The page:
• Maps to the netstandard framework.
  • Describes the packages that are considered required for modern app development and that .NET platforms must implement to be considered a .NET Standard platform.

Microsoft.NETCore.App

  • v1.0 as of .NET Core 1.0 (these versions will match).
  • Maps to the netcoreapp framework.
  • Describes the packages in the .NET Core distribution.

Note: Microsoft.NETCore.Portable.Compatibility is another .NET Core metapackage. It doesn't map to a particular framework, so versions like a package.

Frameworks

Framework versions are updated when new APIs are added. They have no concept of patch version, since they represent API shape and not implementation concerns. Major and minor versioning will follow the SemVer rules specified earlier.

The netcoreapp framework is tied to the .NET Core distribution. It will follow the version numbers used by .NET Core. For example, when .NET Core 2.0 is released, it will target netcoreapp2.0. The netstandard framework will not match the versioning scheme of any .NET runtime, given that it is equally applicable to all of them.

Versioning in Practice

There are commits and PRs on .NET Core repos on GitHub on a daily basis, resulting in new builds of many libraries. It is not practical to create new public versions of .NET Core for every change. Instead, changes will be aggregated over some loosely-defined period of time (for example, weeks or months) before making a new public stable .NET Core version.

A new version of .NET Core could mean several things:

  • New versions of packages and metapackages.
  • New versions of various frameworks, assuming the addition of new APIs.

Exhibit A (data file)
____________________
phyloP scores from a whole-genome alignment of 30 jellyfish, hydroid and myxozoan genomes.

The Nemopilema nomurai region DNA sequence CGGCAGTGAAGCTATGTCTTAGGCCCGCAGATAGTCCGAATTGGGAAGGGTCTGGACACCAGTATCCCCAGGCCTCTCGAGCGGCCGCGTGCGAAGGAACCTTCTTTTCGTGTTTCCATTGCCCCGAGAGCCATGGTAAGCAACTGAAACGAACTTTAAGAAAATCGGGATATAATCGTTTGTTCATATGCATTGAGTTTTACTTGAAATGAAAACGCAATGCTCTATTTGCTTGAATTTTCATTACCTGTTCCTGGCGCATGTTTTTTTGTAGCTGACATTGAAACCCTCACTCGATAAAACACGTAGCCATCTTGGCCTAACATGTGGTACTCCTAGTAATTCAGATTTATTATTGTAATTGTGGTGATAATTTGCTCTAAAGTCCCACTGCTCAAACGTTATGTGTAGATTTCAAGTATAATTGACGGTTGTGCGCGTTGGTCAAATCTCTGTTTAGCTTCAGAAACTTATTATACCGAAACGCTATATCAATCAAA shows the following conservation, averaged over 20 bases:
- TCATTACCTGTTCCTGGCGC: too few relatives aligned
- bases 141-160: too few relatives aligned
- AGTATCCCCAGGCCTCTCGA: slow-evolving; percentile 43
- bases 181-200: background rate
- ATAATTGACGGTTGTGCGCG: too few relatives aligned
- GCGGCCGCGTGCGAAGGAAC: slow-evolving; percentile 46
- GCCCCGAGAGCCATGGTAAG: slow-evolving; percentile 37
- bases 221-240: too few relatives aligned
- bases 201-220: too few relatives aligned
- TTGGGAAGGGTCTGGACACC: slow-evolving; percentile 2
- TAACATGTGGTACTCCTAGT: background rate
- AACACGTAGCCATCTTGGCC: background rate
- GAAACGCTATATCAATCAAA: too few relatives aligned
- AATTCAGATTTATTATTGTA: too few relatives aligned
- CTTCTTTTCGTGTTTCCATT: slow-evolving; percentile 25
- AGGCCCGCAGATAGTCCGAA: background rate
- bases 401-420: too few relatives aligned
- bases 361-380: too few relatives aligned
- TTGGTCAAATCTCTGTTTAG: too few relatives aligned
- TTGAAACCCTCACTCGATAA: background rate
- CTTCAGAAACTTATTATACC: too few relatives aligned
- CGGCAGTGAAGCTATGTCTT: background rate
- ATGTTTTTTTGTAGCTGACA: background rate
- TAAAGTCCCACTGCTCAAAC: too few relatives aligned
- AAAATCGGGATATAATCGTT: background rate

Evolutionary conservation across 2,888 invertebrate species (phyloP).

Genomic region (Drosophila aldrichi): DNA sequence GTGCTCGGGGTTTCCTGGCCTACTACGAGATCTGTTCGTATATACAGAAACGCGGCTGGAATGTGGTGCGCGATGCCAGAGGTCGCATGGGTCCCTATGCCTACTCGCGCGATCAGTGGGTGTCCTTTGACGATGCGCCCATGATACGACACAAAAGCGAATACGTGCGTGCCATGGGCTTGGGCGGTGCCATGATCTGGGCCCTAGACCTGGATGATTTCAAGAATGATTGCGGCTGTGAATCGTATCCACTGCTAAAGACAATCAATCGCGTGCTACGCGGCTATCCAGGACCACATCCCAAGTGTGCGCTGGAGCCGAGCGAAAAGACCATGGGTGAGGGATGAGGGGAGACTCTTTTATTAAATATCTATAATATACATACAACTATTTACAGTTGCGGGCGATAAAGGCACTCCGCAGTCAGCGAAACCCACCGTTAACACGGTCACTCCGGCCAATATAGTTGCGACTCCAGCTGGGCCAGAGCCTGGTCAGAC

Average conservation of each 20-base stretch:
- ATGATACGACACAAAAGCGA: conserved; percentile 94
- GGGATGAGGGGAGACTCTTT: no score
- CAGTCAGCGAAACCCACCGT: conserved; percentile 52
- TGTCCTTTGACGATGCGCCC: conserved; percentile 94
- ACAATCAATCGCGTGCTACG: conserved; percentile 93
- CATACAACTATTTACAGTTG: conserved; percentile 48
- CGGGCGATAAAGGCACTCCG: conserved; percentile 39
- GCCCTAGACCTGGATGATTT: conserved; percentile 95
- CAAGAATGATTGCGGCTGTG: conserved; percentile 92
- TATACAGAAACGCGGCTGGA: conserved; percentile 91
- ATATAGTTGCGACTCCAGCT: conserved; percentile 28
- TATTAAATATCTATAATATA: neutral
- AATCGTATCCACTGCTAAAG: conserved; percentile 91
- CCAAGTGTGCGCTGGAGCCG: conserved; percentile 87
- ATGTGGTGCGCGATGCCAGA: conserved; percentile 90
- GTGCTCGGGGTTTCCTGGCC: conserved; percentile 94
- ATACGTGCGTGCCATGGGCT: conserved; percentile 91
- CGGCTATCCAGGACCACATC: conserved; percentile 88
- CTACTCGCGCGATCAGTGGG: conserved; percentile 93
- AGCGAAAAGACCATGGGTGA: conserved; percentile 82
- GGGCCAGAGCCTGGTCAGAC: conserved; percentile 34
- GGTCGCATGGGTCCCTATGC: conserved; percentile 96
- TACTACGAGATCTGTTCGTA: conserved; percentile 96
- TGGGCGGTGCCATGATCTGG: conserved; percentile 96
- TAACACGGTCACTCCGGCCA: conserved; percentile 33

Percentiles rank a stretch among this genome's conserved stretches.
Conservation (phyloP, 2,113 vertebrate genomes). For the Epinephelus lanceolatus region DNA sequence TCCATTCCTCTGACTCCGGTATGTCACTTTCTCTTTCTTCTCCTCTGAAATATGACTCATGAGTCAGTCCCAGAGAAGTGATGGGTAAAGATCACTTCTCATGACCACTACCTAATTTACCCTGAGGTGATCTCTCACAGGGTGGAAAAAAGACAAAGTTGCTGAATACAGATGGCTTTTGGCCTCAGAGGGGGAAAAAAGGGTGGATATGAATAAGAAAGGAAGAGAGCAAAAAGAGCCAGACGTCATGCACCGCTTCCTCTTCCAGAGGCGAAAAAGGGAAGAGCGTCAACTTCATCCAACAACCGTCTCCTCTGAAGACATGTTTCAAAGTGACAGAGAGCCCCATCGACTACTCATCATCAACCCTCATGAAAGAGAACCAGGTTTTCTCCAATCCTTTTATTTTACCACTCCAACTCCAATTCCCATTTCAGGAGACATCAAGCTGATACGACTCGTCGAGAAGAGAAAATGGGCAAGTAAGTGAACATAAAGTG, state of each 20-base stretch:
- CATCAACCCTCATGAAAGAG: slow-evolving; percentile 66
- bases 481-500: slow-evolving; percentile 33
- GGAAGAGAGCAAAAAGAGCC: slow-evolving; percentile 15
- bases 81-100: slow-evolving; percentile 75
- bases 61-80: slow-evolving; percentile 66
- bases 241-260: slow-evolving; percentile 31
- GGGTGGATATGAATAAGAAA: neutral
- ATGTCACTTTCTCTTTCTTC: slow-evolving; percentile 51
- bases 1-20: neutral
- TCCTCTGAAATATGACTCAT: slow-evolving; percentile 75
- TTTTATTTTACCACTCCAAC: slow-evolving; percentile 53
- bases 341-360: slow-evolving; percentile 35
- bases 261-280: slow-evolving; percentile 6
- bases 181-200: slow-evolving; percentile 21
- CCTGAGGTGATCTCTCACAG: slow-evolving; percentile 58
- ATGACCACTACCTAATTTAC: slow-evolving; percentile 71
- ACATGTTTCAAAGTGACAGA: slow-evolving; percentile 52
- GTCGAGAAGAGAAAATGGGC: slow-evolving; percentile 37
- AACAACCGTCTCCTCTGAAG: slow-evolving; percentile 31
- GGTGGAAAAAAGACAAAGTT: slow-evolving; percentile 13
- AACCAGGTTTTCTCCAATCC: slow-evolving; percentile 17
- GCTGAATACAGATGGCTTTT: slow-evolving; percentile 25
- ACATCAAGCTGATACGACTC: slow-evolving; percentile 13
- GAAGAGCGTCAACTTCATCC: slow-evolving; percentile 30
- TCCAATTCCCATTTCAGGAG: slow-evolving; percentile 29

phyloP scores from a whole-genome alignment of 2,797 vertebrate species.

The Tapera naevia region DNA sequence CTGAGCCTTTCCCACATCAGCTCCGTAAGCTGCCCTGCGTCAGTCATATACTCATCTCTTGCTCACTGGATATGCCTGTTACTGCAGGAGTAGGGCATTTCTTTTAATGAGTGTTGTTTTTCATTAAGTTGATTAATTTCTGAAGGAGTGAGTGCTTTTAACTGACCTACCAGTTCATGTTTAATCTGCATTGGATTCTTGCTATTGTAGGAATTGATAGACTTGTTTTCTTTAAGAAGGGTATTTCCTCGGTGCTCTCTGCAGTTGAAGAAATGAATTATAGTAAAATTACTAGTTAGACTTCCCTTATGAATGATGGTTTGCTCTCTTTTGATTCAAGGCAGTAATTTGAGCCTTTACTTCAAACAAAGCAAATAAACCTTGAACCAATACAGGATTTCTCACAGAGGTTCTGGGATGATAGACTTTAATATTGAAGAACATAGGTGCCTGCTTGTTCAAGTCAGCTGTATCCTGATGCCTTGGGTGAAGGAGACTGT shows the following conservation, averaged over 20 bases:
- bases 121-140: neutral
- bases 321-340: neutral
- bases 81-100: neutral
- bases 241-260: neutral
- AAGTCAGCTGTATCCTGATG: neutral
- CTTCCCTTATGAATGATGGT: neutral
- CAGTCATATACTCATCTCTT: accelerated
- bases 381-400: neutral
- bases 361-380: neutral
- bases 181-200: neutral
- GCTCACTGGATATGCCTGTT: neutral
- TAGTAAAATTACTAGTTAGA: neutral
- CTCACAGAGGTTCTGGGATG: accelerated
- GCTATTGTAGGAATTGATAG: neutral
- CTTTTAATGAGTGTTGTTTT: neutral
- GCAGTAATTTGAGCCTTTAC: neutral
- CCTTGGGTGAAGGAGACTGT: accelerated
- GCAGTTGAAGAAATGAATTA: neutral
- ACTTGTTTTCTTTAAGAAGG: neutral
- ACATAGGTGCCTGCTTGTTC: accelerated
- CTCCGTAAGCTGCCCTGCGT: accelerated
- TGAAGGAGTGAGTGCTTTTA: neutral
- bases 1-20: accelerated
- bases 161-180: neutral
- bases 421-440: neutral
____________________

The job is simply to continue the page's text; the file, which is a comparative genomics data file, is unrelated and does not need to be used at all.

• New version of the .NET Core distribution.

Shipping a patch release

After shipping a .NET Core v1.0.0 stable version, patch-level changes (no new APIs) are made to .NET Core libraries to fix bugs and improve performance and reliability. The various metapackages are updated to reference the updated .NET Core library packages. The metapackages are versioned as patch updates (x.y.z). Frameworks are not updated. A new .NET Core distribution is released with a matching version number to the Microsoft.NETCore.App metapackage.

You can see patch updates demonstrated in the project.json examples below.

{
  "dependencies": {
    "Microsoft.NETCore.App": "1.0.1"
  },
  "frameworks": {
    "netcoreapp1.0": {}
  }
}

Shipping a minor release

After shipping a .NET Core v1.0.0 stable version, new APIs are added to .NET Core libraries to enable new scenarios. The various metapackages are updated to reference the updated .NET Core library packages. The metapackages are versioned as patch updates (x.y) to match the higher framework version. The various frameworks are updated to describe the new APIs. A new .NET Core distribution is released with a matching version number to the Microsoft.NETCore.App metapackage.

You can see minor updates demonstrated in the following project file:

<Project Sdk="Microsoft.NET.Sdk">
  <PropertyGroup>
    <TargetFramework>netcoreapp1.1</TargetFramework>
  </PropertyGroup>
</Project>

Shipping a major release

Given a .NET Core v1.y.z stable version, new APIs are added to .NET Core libraries to enable major new scenarios. Perhaps, support is dropped for a platform. The various metapackages are updated to reference the updated .NET Core library packages. The Microsoft.NETCore.App metapackage and the netcore framework are versioned as a major update (x.). The NETStandard.Library metapackage is likely versioned as a minor update (x.y) since it applies to multiple .NET implementations. A new .NET Core distribution would be released with a matching version number to the Microsoft.NETCore.App metapackage.

You can see major updates demonstrated in the following project file. (Note that netcoreapp2.0 has not been released.)

<Project Sdk="Microsoft.NET.Sdk">
  <PropertyGroup>
    <TargetFramework>netcoreapp2.0</TargetFramework>
  </PropertyGroup>
</Project>